Does Jojoba Oil Expire? How to Store It Properly

Jojoba oil has become one of the most popular plant-based oils in recent years, with people around the world using it as part of their skincare and haircare routines. But does jojoba oil expire? Can it go bad?

What Is Jojoba Oil?

What Is Jojoba Oil

Jojoba oil is not actually an oil, but a liquid wax that comes from the seeds of the jojoba plant (Simmondsia chinensis). The jojoba plant is native to the southwestern United States and northern Mexico.

Jojoba oil is unique in that its chemical structure resembles human sebum – the oil naturally produced by our skin. This makes jojoba oil easily absorbed and well-tolerated by most skin types.

Jojoba oil has become a staple ingredient in many skincare products including moisturizers, serums, cleansers, and more thanks to its stellar moisturizing abilities and anti-inflammatory properties. It’s also commonly used in hair products like shampoos and conditioners for its moisturizing effects.

Does Jojoba Oil Expire?

The shelf life of oils depends on various factors, including storage conditions, exposure to heat/light/air, and potential for contamination.

Unlike many other plant oils, jojoba oil is very stable and resistant to oxidation. This unique chemical structure gives jojoba oil an extraordinarily long shelf life. When stored properly, jojoba oil can last 2-5 years before going bad.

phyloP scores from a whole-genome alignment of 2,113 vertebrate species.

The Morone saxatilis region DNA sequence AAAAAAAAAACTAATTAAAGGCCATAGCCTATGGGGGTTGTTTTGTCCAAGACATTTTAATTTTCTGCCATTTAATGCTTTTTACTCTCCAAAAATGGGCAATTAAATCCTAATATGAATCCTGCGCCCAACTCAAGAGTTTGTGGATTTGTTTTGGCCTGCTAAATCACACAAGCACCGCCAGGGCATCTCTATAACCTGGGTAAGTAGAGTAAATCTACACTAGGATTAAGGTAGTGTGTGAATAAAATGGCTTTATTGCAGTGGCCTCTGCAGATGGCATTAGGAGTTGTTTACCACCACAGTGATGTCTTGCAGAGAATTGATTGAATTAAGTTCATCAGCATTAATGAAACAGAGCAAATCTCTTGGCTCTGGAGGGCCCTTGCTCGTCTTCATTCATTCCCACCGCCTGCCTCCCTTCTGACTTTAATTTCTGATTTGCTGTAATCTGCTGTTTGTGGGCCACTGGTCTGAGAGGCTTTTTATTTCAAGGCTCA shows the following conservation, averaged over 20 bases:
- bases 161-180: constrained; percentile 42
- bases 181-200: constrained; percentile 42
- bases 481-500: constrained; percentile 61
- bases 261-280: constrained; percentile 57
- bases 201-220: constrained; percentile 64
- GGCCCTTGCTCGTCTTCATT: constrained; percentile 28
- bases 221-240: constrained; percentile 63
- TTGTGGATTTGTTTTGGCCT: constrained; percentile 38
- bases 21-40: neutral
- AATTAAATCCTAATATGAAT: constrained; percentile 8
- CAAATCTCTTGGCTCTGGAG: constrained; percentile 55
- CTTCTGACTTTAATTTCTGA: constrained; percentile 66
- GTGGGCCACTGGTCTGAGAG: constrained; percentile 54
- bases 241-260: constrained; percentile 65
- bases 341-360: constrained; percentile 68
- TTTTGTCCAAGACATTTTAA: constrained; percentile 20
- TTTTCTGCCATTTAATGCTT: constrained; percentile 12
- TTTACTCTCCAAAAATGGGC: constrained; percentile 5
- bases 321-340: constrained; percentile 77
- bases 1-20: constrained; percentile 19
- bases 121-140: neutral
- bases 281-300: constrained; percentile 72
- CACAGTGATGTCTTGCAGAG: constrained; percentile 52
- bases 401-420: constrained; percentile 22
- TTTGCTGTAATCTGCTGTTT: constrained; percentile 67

However, jojoba oil will eventually expire if not stored correctly. Heat, light, air exposure, and contamination will greatly accelerate the expiration process.

How to Tell If Jojoba Oil Has Gone Bad

As jojoba oil starts to expire, you may notice some changes:

  • Change in color – Fresh jojoba oil is a light golden color. As it oxidizes, it darkens to a brown or amber hue.
  • Change in scent – Good quality jojoba oil has little to no scent. Rancid jojoba oil will have a nutty, unappetizing smell.
  • Change in texture – Fresh jojoba oil has a smooth, liquid consistency. Spoiled jojoba oil may become thicker or clump up.

If you notice any of the above signs, it’s best to discard the jojoba oil and get a fresh bottle. Using expired jojoba oil not only reduces its efficacy, but can also lead to skin irritation in some cases. Don’t take chances with rancid oils!

How to Store Jojoba Oil Properly